Sach: sach—to channel in another direction (when spelled with a samech), to converse (when spelled with a sin)
So we see from this that Pesach is about a personal & verbal relationship with Hashem.
This makes sense because in the Torah's whole saga of slavery and redemption, Am Yisrael rouse Divine Mercy whenever they cried out to Hashem.
Rav Bender recalls the Ari’s promise that whoever is careful from a little bit of chametz on Pesach is guaranteed not to sin the whole year.
And Rav Bender stresses that if we really want to achieve this, it can only happen through tefillah.
There are 2 advantages to doing this:
- Via tefillah, we are saved from mistakes—unintentional chametz. (For example, after davening to be saved from chametz, you find yourself cleaning something you’d overlooked in years past and seeing chametz or possible chametz.)
- You merit to be saved from chametz by attaining it through the highest means possible: tefillah.
Like Elul, Nissan is a month of teshuvah.
- Elul is teshuvah from reverence.
- Nissan is teshuvah from love.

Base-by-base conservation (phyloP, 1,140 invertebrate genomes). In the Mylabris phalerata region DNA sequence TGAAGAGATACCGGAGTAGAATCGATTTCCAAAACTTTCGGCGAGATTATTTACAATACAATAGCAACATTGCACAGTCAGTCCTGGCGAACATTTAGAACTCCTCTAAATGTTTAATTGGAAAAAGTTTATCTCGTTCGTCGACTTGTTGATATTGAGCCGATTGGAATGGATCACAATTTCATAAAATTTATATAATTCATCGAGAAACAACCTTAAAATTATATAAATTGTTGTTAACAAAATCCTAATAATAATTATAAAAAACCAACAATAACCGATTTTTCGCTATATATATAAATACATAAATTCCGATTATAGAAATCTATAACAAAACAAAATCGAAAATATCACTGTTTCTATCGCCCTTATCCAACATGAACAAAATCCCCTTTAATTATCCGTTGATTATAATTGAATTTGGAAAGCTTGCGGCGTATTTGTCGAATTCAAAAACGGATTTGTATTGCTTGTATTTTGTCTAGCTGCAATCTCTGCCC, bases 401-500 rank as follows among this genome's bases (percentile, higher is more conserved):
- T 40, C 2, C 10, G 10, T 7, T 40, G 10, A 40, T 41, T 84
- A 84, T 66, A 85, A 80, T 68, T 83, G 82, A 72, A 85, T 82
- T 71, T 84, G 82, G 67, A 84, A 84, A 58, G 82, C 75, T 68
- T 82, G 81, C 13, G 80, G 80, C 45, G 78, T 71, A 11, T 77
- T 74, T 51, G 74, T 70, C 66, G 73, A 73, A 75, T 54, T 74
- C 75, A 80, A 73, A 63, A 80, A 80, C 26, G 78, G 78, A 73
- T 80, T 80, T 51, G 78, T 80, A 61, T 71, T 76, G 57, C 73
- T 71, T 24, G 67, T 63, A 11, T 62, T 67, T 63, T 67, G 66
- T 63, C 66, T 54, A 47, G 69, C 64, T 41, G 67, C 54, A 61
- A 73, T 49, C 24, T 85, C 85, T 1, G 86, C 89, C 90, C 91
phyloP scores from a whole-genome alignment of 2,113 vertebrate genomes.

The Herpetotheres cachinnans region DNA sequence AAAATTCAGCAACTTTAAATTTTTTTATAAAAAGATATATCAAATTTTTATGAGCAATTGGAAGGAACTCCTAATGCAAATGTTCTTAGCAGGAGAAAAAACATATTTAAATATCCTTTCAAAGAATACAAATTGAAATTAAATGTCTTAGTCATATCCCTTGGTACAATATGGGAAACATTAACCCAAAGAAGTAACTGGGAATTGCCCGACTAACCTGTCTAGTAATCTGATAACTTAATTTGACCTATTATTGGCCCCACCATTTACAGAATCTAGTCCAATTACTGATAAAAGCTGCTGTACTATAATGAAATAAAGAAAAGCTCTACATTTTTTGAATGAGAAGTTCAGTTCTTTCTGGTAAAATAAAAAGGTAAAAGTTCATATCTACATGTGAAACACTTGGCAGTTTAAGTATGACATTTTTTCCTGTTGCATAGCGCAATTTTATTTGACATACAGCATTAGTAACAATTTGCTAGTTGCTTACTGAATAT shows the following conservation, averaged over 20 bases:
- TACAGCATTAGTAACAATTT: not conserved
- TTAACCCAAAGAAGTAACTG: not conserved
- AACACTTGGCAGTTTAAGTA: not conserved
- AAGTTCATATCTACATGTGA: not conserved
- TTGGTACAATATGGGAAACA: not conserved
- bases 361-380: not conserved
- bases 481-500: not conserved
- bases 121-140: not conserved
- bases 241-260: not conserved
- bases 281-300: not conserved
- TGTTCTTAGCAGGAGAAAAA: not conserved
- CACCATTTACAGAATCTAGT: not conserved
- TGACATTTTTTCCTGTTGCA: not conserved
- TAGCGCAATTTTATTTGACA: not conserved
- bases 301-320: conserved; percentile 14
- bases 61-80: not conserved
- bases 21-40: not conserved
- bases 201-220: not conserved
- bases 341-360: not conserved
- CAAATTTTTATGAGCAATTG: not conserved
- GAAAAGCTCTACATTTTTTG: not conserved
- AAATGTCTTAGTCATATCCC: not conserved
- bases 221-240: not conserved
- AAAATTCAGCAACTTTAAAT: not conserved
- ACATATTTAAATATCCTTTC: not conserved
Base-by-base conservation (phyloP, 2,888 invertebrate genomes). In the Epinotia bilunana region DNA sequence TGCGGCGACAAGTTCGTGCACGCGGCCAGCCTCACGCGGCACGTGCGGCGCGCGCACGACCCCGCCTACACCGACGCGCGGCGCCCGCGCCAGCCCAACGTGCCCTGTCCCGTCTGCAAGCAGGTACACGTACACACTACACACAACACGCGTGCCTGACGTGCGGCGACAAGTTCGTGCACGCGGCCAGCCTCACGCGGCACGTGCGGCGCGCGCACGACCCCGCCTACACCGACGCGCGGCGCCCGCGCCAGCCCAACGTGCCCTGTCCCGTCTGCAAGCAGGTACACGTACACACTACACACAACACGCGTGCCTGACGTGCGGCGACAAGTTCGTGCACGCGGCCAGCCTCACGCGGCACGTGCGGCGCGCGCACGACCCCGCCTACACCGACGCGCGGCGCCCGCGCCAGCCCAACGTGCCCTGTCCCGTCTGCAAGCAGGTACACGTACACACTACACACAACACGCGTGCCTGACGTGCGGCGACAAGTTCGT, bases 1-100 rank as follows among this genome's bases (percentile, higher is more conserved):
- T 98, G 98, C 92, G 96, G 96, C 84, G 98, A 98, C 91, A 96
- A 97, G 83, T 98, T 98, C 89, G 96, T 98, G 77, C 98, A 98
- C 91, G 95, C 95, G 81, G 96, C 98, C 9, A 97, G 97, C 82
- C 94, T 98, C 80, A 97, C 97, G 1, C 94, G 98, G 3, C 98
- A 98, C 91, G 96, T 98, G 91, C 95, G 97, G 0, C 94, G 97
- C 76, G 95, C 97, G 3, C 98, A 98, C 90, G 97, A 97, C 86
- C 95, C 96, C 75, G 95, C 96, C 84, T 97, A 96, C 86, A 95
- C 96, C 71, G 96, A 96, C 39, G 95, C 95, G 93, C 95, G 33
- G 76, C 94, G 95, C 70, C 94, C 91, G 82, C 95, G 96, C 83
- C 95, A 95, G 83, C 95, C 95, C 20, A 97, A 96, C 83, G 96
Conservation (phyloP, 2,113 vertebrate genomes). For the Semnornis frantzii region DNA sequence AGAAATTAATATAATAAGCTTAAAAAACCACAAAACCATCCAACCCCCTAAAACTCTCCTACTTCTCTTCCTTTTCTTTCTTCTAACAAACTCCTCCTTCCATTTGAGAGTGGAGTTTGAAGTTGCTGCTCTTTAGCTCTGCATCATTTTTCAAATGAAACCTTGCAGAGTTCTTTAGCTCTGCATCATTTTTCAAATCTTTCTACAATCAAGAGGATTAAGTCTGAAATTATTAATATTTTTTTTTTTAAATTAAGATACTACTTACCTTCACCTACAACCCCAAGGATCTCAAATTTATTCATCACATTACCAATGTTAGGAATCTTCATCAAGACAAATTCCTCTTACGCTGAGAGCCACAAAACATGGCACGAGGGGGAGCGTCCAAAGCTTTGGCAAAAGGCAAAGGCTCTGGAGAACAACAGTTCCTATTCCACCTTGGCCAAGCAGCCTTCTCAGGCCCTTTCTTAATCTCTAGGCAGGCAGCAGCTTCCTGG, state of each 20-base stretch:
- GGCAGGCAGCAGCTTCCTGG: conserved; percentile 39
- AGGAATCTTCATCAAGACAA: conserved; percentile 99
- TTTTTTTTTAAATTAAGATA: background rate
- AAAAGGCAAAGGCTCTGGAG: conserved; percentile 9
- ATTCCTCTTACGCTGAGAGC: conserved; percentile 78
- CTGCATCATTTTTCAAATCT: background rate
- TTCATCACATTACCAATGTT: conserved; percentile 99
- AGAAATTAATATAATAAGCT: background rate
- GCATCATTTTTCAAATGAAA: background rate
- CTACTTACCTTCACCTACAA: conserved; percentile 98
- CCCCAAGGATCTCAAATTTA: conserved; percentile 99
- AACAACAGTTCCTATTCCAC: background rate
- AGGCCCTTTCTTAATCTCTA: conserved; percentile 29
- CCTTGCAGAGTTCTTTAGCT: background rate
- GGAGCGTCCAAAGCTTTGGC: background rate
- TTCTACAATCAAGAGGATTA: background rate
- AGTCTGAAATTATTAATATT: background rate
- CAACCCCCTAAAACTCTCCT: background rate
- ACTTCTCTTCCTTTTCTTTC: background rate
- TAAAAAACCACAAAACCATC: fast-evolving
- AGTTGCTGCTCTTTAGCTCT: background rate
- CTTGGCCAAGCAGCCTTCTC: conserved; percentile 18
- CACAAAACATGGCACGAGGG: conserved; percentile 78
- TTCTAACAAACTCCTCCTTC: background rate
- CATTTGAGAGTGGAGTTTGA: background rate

I’m not the only one to notice that a lot of kaparahs happen during Nissan leading up to Pesach.
Sometimes, it’s hard to see them because it looks like part of Pesach stress, but closer introspection often reveals something similar to what happens to you in Elul.
The Elul-Nissan Connection
In Elul & the 10 Days of Repentance, Jews are busy with fasting and repentance.
In Nissan, says Rebbe Baruch, Jews are “busy with preparing geese and fat ducks, fish, and eggs for the sake of the festive banquet” (Leil HaSeder).
If only we would switch the order, says Rebbe Baruch, and do in Nissan what we do in Elul, and repent and pray to be saved from a little bit of chametz on Pesach, then we would be sure not to sin the entire year, and THEN we wouldn’t need the fasts and mortification of Elul & the 10 Days of Repentance because we never sinned. (Yay!)
Rav Bender emphasizes the importance of tefillah in Nissan, especially in the days leading up to Pesach when it is hardest to find extra time for prayer.
“All beginnings are difficult,” he acknowledges as he encourages us to do our best.
You can also talk to Hashem while you’re scrubbing or sweeping or making charoset.
You can thank Hashem and force yourself to smile at least for a millisecond even when you’re stressed out.
Let's finish off with Rav Bender's final words on the topic on page 223:
Adar and Nissan are two months that a person has to make a special soul-accounting.
There are many types of work to do for Pesach. To get rid of chametz and other important work for the holiday.
But make sure to also give tefillah an honorable spot. Without this, it is not only half of something — if it is lacking tefillah, it is lacking the main thing.